Two piglets are being tested for "terrorism related material" after they were smuggled into the Ugandan parliament by two anti-corruption protesters.
The animals were painted in the colours of the ruling party of President Yoweri Museveni. Slogans daubed on the piglets including the word "MPigs," accused MPs of corruption.
The country is on high alert amid fears of attacks by Qaeda-linked al-Shabaab insurgents and investigators are said to be taking no chances with the piglets.
Police deputy spokesman Polly Namaye said: "The investigators are to test the animals for terrorism related material. You never know, there could have been another motive other than a protest. This is a standard practice in investigations, leaving out no chances.
"In this era, every option must be explored. What is seen as a protest can be different, including terrorism, that's why these tests must be done to ensure there is not any other motive by these protesters," she added.
Robert Mayanja and Norman Tumuhimbise are accused of sneaking the animals into the tightly guarded parliament. They are both believed to be members of a protest movement calling themselves the "jobless brotherhood group".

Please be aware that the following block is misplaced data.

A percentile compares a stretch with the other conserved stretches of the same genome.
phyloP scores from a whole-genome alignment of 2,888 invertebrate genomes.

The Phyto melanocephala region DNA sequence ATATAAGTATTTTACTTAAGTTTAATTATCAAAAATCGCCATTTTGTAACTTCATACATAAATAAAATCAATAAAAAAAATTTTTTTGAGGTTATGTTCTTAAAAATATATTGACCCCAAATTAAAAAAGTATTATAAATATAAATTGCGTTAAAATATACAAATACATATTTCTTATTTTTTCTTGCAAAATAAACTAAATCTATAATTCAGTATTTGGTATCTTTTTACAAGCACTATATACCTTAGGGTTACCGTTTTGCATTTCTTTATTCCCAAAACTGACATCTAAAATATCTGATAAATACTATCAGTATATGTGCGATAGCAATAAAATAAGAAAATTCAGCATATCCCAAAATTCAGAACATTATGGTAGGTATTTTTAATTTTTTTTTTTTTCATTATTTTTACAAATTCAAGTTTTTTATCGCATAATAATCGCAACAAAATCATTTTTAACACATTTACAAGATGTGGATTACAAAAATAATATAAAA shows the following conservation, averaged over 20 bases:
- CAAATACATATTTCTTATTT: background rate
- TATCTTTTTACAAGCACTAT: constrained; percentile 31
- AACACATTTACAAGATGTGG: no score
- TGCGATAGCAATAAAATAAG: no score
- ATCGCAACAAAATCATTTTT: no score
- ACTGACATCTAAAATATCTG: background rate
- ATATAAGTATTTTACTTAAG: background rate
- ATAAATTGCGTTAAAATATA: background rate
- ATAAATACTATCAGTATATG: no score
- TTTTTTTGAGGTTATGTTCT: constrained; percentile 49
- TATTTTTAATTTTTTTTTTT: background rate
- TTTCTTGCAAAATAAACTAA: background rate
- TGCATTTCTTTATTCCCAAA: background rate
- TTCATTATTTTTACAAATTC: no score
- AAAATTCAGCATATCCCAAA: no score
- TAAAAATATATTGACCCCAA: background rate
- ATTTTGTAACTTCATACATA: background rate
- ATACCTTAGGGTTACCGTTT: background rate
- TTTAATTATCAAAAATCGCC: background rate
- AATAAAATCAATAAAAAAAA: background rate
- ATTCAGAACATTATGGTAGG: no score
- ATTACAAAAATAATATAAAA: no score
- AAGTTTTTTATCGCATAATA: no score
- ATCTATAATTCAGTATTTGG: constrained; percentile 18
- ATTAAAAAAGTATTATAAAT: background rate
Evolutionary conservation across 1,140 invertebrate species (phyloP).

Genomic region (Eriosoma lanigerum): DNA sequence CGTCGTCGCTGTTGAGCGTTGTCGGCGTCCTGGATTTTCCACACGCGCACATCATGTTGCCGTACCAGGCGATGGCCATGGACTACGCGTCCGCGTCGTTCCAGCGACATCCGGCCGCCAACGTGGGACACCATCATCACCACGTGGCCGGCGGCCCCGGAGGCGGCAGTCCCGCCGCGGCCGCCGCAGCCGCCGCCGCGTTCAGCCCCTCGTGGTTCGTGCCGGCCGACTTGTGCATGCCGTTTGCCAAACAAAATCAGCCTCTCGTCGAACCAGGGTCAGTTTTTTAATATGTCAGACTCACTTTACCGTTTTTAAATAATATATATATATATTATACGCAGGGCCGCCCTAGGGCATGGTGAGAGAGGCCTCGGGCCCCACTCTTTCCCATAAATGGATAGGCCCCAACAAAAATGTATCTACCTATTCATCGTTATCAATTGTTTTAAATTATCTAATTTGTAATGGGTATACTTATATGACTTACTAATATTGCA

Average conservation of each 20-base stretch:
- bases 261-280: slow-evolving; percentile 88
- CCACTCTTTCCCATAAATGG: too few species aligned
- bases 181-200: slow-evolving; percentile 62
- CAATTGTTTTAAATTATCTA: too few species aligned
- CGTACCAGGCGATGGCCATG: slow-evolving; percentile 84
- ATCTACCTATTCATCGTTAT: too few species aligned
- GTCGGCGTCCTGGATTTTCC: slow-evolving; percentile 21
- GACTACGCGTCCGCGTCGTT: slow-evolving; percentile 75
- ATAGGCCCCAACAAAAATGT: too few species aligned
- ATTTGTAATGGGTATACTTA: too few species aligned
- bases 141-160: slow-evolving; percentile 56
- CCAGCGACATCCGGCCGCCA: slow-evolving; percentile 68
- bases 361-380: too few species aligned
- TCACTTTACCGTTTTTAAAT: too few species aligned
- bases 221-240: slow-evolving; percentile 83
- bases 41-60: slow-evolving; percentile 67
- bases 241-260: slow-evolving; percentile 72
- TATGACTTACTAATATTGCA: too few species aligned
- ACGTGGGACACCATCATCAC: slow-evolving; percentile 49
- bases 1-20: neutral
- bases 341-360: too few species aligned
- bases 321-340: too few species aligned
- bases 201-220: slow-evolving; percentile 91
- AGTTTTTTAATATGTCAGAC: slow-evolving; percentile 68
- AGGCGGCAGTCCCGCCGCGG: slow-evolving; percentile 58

Relatives of the two protesters said they have been held in prison awaiting trial on three charges of "criminal trespass, conspiracy to sneak piglets into parliament and interrupting parliament work".
Despite concerns that the piglets are part of a possible act of terrorism, it is thought that the unemployed men were protesting at corruption and extravagant spending by lawmakers.
Uganda has been the focus of criticism from foreign donors over allegations of rampant corruption. Earlier this year, it emerged that MP's had demanded a massive raise in their salaries, already 60 times higher than most state employees.
Meanwhile, seven police officers who were on duty outside parliament have been suspended over the security breach, and held on charges of neglect of duty.